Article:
Koll: Recently, there was a kid’s hat with giraffe ears that got a lot attention. It was a great photo. That hat sold out immediately. If you look at the whole album, you get a good take on what kind of products we have in this store: the kid stuff, the adult stuff, the toys, and the shirts. Plenty of people think of us as just one place—people know us as the card store or the jewelry store or the toy store—but we’re actually all those in one store.
Giovannini: What do you want to be known as?
Koll: A gift store. I call Presents of Mind a “cards and gifts boutique” because we also have apparel and jewelry. If someone says “card and gift store,” I think of Hallmark. By calling it a cards and gifts boutique, it illustrates this other spectrum of items such as baby bags, dresses, and gold jewelry.
Giovannini: You have a really comprehensive selection of products. How do you effectively display all of them in a relatively small space?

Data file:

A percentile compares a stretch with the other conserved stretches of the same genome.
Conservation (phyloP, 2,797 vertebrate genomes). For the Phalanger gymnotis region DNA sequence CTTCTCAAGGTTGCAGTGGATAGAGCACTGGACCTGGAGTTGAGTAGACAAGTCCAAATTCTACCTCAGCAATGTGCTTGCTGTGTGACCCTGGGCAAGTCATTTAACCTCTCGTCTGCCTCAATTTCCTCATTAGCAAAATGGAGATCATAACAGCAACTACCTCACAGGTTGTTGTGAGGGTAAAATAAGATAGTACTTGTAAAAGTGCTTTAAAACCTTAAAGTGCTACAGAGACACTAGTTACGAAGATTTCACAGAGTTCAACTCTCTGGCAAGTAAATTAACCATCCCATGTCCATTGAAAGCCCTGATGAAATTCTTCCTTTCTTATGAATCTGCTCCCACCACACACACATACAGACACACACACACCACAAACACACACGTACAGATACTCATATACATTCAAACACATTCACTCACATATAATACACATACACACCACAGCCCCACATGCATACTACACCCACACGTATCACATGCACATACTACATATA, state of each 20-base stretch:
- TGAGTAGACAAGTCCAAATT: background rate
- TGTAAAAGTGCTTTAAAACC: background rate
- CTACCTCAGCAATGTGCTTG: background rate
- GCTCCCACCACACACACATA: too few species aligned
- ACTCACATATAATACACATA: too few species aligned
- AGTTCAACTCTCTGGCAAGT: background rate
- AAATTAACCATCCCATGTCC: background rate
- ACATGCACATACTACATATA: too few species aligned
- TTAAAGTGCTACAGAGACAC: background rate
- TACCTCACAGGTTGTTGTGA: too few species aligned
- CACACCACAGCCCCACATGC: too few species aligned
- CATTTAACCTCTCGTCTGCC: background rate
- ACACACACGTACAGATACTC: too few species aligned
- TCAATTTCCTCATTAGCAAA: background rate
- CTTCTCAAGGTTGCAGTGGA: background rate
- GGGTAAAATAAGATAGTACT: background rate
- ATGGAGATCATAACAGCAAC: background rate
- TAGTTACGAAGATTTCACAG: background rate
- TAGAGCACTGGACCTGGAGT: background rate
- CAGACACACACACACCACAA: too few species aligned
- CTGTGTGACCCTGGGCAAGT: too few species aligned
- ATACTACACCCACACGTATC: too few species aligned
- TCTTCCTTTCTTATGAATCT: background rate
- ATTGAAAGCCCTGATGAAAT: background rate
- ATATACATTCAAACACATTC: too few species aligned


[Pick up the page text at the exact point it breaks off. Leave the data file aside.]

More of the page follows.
Koll: We switched to glass display cases for the most part. You can see through everything. It’s a crowded store, and there’s no fully getting around that because we want the full product mix. We want a worthwhile display of journals, for example, and we want each category to be full. The glass makes it not feel as crowded or restrictive, so you can see the whole store wherever you are. It probably helps with theft as well because employees can see the customer on the other side of the display.
Giovannini: As the owner of a trend-driven business, would you say that eco-conscious products are the biggest trend right now or is there something else that’s driving what you carry in the store?
Koll: We are always looking at a lot of trends; we can’t just focus on one thing. We are focusing on the trends within jewelry, or within apparel. And there are trends within each category, as well as design trends—Native American or geometrics, for instance. The environmentally conscious trend makes it possible for us to find more companies to carry. It used to be really hard to find recycled gift wrap or recycled cards, but a lot of companies that stopped producing them have started again because of the environmental trend. It just makes it easier for us to be able to find and buy those products. One of our bigger gift wrap companies, half of their line is now recycled, where none of it was three years ago. That’s making it easier for us to be able to choose those products, which is nice.
Giovannini: What are some examples of the eco-conscious products you carry?